The roar of the crowd could be heard from miles away. At the center of the amphitheater, cheers rose and fell with the swing of swords.  Klocus rested on his spear. His legs begged to sit down but he wouldn’t; it would make standing again all the more difficult. He’d fought one, then two gladiators now the gates were rising to reveal three fresh warriors while he bore the burden of two previous fights.

From the stands, Gayus watched with as his bravest warrior fought for the kingdom. He had borrowed from the Mezites too many times and now they were willing to forgive the debt on the condition of a tournament to the death. They never said it but Gayus knew it. They owned him. They were never coronated, they never wore crowns but they were the true rulers of the kingdom and he was just a puppet who did their bidding. He, like many on the left side of the stadium, watched in sadness as their best fighter dodged a wide swing to be met by a stab.

He had now killed six of them and the Mezites were responding by throwing things into the stadium. The death challenges were the first thing Gayus had stopped when he became emperor. Now, he sat with their leader, Nastras, by his side watching as his life’s work crumbled to nothing.  Then a hand tapped his shoulder he turned to see his daughter.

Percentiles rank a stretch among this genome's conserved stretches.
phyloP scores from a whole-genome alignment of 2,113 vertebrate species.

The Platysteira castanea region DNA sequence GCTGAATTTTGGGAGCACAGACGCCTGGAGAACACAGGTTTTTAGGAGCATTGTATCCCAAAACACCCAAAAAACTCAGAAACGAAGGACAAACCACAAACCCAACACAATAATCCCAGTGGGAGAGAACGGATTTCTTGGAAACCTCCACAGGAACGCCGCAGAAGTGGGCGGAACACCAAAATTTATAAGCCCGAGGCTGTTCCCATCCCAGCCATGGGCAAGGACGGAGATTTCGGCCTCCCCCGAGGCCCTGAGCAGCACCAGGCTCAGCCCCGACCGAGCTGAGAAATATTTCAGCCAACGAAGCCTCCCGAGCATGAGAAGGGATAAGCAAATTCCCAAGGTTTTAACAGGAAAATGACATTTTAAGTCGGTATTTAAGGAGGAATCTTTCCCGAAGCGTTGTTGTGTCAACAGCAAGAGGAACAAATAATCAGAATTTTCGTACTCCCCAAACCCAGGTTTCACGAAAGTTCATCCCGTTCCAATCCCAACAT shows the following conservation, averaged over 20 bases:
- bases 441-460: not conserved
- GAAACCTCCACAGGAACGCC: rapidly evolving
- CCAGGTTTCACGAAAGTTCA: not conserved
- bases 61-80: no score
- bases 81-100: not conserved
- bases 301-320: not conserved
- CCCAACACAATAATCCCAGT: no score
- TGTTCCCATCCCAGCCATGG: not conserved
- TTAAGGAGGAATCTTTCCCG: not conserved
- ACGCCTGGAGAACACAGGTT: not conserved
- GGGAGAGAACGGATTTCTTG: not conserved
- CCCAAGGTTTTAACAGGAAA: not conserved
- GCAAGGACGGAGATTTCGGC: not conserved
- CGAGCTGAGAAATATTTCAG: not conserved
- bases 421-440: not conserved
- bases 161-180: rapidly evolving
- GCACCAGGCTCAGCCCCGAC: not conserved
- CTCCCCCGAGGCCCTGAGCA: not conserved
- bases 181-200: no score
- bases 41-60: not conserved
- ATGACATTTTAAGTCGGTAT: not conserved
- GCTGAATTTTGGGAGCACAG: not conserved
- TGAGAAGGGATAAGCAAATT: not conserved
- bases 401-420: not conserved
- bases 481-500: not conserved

“Father, the Mezites said that the penalty for defaulting on debt is death,”

“Yes, they did child.”

“and this show has been to show people what happens when they don’t pay their debt.”

“Yes, it has” he replied.

“What would happen if say someone like myself had outstanding debt that I didn’t pay?”

Gayus turned to his daughter ready to call her mad. “It would be considered an outrage.”

“People are throwing things at Klocus, don’t you think someone might throw a spear or an arrow that could kill or maim someone. How far can our archers shoot?”

“No. You can’t do that!” said Natras as he rose from his seat. He understood what she was trying to do.

“People have never been stopped from hurling things into the stadium, what’s so surprising about an arrow or two landing on one of the performers?” From her robes, she produced a scroll with the rules and regulations of the Colosseum.  “Go on read it.”  She then turned to one of her guards, “Suaros, remember that time you helped me taming the horses, that was not part of your job.”

“No, no it wasn’t princess.”

“And you were never paid for it, I think I have outstanding debts. Wouldn’t you agree father?”

“Yes, completely.”

“I deserve to be sent to the pit.”

“At once,” he said. “Take her to the waiting cage!” By the time he stood to make the announcement the guards had already nocked their bows all aiming at the combatants.

Inspired by: Daily Prompts Loophole

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